Objectives: The aim of this study was to evaluate the effect of immersion in different beverages on the colour stability, the surface roughness and the surface hardness of the tooth-surface coating material
Study Design: 24disc specimens were constructed from giomer tooth surface coating paste. Specimens were immersed in Group 1: Orange Juice. Group 2: Tea. Group 3: Cola. Group 4: Unionized distilled water Specimens were then tested for colour stability using scanning spectrophotometer and for surface roughness using surface roughness tester. A total of 12disc specimens passed the same immersion cycling were evaluated for microhardness using a Vickers Microhardness tester before storage in the beverages and after cycling the samples in the 4 beverages at 1, 3 months and at 6 months.
Results: tea was associated with the highest color difference followed by cola, orange and then unionized water after 6 months. Cola was associated with the highest change in surface roughness followed by unionized distilled water, orange then tea. Cola was associated with the highest change in surface hardness followed by tea and then orange.
Conclusion: Colour change, surface roughness and surface hardness of Beauticoat were influenced by the beverages used in this study.
Keywords: Aesthetics; Beverages Giomer; Microhardness
Aesthetic problems due to discoloured crowns are common in paediatric clinical practice. The colour and aesthetic appearance of natural teeth has become increasingly important for patients over the last few decades . It is very important to know and understand the cause behind the tooth discoloration and the clinical features of different types of tooth staining in the management of patients with stained teeth, in order to make a correct diagnosis . Unfortunately, it is difficult to achieve aesthetic improvement in young adolescents during their period of growth and development using methods intended for adults . Invention of harmless and temporary tooth surface coating was essential. “Tooth manicure,” was one of the first tooth coating materials which improve the colour of teeth in a single day. However, the organic solvents used in nail manicures are difficult to be used inside the oral cavity; and its effect lasts for only 1-2 days, therefore cannot maintain long-term colour improvement .
In 2004, White Coat (Kuraray Medical Co., Osaka, Japan) was developed, which is a tooth-coating material for exclusive use in dental clinics. This material uses a self-etching primer, and its adhesion durability is about one month. This product has better durability compared to over-the-counter tooth manicures [4,5]. Since that Progress has been made for developing material with better durability and good physical properties that cause little damage to the tooth. Surface pre-reacted glass ionomer has been developed, which possesses physical strength and high levels of controlled fluoride release [6,7]. BeautiCoat (Shofu Inc., Kyoto, Japan) tooth surface coating material showed higher fluoride release compared to conventional sealants, thus, this coating material not only covers the affected discoloured surfaces of teeth and achieves aesthetics, but can also contribute to cavity prevention in the surrounding area, or in the neighbouring teeth, which makes it appropriate recommendation to be used as a temporary tooth surface coating treatment for young adolescents with crown discoloration [7,8]. To ensure good aesthetics, restorative materials must be resistant to discoloration by staining from food and beverages. The colour stability and staining susceptibility of composites, compomers and glass ionomers have been widely investigated [9-11]. However, there is lack of studies to assess the influence of beverages on the colour stability of tooth coating material . That’s why the aim of our study was to evaluate the effect of immersion in different beverages (orange juice, tea, black cola and distilled water) on the colour stability, the surface roughness and the surface hardness of the tooth-surface coating material.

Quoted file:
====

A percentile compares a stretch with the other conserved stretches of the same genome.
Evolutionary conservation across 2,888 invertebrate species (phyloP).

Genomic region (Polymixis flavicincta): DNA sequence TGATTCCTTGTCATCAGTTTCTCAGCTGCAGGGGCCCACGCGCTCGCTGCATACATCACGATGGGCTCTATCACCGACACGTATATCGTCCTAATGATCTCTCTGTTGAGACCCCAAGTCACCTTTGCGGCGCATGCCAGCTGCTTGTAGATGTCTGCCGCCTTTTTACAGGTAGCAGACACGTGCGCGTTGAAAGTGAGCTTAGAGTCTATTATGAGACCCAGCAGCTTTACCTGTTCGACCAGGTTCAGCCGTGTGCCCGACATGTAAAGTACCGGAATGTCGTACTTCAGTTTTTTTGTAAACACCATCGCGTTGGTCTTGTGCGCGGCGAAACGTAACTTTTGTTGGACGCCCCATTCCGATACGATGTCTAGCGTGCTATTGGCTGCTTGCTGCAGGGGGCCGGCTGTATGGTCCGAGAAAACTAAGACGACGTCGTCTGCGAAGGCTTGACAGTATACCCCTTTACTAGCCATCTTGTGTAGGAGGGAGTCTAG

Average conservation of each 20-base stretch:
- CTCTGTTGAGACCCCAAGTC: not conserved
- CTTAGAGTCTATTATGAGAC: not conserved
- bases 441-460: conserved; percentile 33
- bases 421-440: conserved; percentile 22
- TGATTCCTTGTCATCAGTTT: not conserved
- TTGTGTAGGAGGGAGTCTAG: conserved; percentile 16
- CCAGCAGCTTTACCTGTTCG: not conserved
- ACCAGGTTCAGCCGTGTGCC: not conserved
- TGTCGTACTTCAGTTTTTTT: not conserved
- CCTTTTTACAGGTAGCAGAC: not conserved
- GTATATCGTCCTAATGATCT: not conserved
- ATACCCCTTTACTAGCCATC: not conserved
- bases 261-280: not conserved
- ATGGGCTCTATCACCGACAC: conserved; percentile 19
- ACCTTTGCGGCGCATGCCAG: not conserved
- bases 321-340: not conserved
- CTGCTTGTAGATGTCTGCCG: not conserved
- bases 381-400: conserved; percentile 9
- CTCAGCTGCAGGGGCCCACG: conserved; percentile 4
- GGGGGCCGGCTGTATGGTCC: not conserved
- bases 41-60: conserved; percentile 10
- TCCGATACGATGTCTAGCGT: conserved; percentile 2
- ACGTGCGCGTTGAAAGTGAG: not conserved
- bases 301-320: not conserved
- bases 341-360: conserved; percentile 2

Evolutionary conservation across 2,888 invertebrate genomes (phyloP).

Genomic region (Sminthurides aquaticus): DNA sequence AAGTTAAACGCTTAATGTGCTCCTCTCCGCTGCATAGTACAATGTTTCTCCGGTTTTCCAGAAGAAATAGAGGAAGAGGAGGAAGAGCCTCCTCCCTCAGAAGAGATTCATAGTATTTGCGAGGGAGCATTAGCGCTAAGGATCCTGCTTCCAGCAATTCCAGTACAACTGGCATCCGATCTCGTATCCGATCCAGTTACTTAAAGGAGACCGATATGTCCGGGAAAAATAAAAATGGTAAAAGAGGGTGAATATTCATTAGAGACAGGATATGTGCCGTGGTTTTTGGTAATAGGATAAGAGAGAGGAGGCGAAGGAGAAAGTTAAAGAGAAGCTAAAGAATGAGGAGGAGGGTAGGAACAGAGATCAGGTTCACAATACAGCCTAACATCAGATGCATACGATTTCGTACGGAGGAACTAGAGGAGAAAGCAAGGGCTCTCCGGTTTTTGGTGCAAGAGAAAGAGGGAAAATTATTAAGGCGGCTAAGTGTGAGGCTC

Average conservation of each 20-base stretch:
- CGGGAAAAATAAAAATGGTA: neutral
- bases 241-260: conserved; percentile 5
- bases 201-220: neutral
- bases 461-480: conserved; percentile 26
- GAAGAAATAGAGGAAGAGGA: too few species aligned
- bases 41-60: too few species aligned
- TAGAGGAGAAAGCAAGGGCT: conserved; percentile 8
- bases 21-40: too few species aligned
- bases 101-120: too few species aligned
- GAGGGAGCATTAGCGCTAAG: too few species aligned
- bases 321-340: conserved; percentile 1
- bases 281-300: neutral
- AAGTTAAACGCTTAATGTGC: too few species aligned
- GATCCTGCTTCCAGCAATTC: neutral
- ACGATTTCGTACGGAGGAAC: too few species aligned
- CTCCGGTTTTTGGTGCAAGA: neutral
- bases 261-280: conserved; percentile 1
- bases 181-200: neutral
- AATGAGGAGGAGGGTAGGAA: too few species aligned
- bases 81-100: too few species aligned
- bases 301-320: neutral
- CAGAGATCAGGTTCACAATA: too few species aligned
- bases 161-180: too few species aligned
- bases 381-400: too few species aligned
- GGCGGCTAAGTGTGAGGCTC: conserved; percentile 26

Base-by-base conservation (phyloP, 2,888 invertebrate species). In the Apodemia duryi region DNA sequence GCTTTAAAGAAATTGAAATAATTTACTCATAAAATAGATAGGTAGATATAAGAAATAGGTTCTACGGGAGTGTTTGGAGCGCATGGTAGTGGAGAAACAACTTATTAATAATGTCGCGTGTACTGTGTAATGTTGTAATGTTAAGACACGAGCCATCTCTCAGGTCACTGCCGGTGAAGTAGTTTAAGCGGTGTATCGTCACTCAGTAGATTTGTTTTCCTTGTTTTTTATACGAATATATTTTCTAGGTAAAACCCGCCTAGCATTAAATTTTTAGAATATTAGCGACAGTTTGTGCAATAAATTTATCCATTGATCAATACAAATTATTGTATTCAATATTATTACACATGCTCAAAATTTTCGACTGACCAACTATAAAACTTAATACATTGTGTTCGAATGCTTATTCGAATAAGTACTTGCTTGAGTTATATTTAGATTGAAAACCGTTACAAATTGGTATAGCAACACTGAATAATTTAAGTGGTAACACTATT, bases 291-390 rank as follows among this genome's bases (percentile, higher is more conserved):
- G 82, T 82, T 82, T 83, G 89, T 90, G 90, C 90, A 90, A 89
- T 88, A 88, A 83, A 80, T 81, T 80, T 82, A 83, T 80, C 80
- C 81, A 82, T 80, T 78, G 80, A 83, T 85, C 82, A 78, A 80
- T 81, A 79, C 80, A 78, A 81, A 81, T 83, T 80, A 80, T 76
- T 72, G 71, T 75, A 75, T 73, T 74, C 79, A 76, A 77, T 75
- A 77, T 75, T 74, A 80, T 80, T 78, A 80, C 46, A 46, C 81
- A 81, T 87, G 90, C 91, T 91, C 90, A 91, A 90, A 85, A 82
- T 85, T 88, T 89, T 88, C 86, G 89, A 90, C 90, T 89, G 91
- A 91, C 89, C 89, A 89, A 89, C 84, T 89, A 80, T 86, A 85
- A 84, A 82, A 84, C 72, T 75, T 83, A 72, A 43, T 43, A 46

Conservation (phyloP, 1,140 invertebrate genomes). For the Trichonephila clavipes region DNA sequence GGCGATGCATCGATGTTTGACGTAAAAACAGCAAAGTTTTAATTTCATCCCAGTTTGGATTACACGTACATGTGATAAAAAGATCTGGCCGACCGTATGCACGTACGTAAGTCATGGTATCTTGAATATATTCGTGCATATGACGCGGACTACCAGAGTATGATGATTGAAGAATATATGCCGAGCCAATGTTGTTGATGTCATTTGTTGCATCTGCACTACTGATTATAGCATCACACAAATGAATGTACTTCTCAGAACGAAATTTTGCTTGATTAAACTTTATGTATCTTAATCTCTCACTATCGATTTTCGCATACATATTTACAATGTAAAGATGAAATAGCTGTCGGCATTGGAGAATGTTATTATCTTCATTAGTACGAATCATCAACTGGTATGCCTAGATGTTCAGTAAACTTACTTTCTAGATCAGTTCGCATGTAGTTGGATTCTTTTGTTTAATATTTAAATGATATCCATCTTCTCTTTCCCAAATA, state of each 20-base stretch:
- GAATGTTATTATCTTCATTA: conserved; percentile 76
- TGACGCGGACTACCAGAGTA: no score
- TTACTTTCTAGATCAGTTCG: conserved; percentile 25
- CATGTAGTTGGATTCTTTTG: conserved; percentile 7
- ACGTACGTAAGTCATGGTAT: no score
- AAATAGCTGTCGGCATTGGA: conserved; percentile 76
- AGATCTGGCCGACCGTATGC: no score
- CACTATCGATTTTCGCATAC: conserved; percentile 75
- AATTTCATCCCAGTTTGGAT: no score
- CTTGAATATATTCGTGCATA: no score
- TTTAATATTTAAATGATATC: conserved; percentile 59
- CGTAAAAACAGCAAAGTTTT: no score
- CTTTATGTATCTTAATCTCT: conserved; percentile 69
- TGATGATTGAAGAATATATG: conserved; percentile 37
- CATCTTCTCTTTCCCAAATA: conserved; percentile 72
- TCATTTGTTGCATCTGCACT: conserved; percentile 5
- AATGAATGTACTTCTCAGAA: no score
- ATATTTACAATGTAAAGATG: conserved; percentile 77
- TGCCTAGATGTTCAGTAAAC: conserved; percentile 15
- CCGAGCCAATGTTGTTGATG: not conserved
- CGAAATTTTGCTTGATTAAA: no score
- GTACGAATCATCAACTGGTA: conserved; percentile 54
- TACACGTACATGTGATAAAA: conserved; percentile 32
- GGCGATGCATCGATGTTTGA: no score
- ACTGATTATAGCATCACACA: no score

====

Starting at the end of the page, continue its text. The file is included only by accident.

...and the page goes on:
Materials and Methods
BeautiCoat™ (Shofu Inc., Japan) a giomer tooth-surface coating material that contains high levels of controlled-release fluoride, Primer A and B and Meta Echant 37% phosphoric acid were used for enamel surface treatment. The study was conducted on toothsurface coating material to investigate colour stability, surface roughness and surface hardness. Giomer specimens preparation: A total of 24 disc specimens of diameter and thickness equal to 6 and 2 mm respectively were constructed from giomer tooth surface coating paste, at room temperature, number coded, then incubated in unionized distilled water at 37◦C, for the initial 24 hours to assure complete polymerization of all samples . A 316 stainless steel matrix, 6 mm diameter; 2 mm thickness, was designed and ordered from New Techno_ machine for manufacturing & Supplies, Egypt, and used for specimen preparation.